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Cost Transparency Is The New Black: Research Group

A number of businesses have made significant profits by leveraging a razor & blade business model, introduced and perfected by Gillette . The name derives from the marketing practice of selling the permanent platform (razors) at or below cost and the consumable complement to the platform (blades) at a significant mark up over cost. Other examples of industries that have used this business model include printers & printer ink, video game consoles and games, and today’s topic – vacuums and their many costly accessories.

For many years, the market leaders in these industries had the advantage of offering goods or services for a price that did not reflect the total cost to the consumer. They were able to do so because, after the initial purchase, switching costs were not insignificant. However, new competitors entered these markets with transparent business models and were able to gain market share, reduce prices and more importantly, lower costs to consumers.

An example is Kodak’s entry into the consumer inkjet market. Since the launch of its line of printers, Kodak has been able to educate consumers regarding cost-per-page and increase their market share, while offering significant ink cost savings to consumers. This has helped keep ink costs from rising at their historical rate.

Another industry that has thrived in the razor and blade business model, and that is likely to experience further disruption, is the manufacturing and sales of vacuums for the home.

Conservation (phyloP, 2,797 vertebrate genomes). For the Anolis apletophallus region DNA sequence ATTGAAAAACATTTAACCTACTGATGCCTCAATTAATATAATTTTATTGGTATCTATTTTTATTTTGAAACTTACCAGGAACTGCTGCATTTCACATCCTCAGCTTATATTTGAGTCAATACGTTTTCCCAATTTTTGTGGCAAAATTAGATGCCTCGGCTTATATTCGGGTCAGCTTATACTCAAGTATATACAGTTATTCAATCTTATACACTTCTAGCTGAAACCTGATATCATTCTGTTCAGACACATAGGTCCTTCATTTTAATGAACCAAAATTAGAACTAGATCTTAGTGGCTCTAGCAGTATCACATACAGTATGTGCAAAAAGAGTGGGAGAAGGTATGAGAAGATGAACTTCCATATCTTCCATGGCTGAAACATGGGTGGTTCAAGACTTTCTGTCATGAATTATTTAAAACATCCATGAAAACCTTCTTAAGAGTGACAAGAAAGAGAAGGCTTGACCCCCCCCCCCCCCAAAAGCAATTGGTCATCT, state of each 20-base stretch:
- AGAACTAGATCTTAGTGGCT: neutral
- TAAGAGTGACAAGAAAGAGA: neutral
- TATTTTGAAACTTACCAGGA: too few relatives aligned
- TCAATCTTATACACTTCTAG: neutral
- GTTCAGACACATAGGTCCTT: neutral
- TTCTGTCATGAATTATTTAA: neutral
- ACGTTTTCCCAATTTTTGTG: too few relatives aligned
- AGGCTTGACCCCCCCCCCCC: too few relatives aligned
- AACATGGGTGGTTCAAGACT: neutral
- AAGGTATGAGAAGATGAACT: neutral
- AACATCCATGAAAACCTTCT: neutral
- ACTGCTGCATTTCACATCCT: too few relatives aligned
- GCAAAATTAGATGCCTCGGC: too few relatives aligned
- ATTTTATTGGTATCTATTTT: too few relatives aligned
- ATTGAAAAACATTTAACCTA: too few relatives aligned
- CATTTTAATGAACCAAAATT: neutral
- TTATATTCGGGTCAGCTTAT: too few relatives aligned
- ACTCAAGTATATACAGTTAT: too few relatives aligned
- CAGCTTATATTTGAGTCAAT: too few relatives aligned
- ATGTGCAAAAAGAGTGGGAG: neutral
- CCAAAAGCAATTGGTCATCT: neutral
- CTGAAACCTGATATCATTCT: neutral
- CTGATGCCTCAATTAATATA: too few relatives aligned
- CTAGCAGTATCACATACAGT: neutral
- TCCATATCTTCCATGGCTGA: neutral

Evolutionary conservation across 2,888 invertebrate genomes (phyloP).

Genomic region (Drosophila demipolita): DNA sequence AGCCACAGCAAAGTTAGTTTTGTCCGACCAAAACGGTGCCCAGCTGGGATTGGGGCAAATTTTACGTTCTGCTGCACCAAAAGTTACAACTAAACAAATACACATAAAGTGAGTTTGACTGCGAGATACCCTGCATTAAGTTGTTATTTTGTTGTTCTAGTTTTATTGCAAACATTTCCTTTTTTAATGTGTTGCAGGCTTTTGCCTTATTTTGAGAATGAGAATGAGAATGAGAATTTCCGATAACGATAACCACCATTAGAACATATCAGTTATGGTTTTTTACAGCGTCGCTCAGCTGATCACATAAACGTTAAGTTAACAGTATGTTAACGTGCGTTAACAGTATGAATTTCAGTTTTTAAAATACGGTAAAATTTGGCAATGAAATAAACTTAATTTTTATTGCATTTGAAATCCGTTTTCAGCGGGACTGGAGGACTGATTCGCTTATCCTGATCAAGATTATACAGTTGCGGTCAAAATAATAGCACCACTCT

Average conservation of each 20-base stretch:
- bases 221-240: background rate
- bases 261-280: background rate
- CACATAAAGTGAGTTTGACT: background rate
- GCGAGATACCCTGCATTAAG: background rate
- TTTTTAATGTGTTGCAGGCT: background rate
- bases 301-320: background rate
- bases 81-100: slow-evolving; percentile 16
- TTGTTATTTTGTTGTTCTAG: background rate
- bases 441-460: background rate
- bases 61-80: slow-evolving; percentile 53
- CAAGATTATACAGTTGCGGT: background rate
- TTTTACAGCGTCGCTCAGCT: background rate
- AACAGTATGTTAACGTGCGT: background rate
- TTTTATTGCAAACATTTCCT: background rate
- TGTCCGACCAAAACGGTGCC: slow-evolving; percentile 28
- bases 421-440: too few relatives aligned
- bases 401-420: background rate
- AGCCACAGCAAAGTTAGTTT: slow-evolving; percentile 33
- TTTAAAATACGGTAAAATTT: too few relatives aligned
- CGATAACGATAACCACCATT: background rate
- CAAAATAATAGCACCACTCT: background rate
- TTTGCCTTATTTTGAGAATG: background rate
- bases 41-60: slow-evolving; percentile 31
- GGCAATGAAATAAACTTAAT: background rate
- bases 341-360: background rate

A study conducted by TeleNomic Research and released today by the American Consumer Institutefound that the long-term expense of operating and maintaining a vacuum cleaner usually costs consumers much more than the vacuums’ purchase price.

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This is because a vacuum may require maintenance and the purchase of accessories like vacuum bags, belts and filters; and these costs are seldom obvious at the time of purchase.

In fact, the cost of maintenance and required replacement accessories are usually not explicitly identified on the retail box, so getting this information before purchase requires a lot of research time – making comparisons across brands and models nearly impossible for most consumers. The fact is that manufacturers generally do not want their customers to know these costs, because manufacturers benefit from hiding these costs. After all, once consumers buy their vacuums, they are locked into buying their expensive accessories, for many years to come.

The TeleNomic Research study – “Are Manufacturers Cleaning Up?” – compares the most popular brands and models and calculates a long-term cost estimate, referred to as the Vacuum Cost of Ownership (VCO). The VCO is the sum of the price of the vacuum plus the cost of all of its accessories and maintenance over a 5-year period.

In finding that the cost of operating and maintaining vacuums is most often greater than the upfront price of the vacuum, the study uncovered a number of examples, including one in which the 5-year VCO for one vacuum was seven times the original price of the vacuum.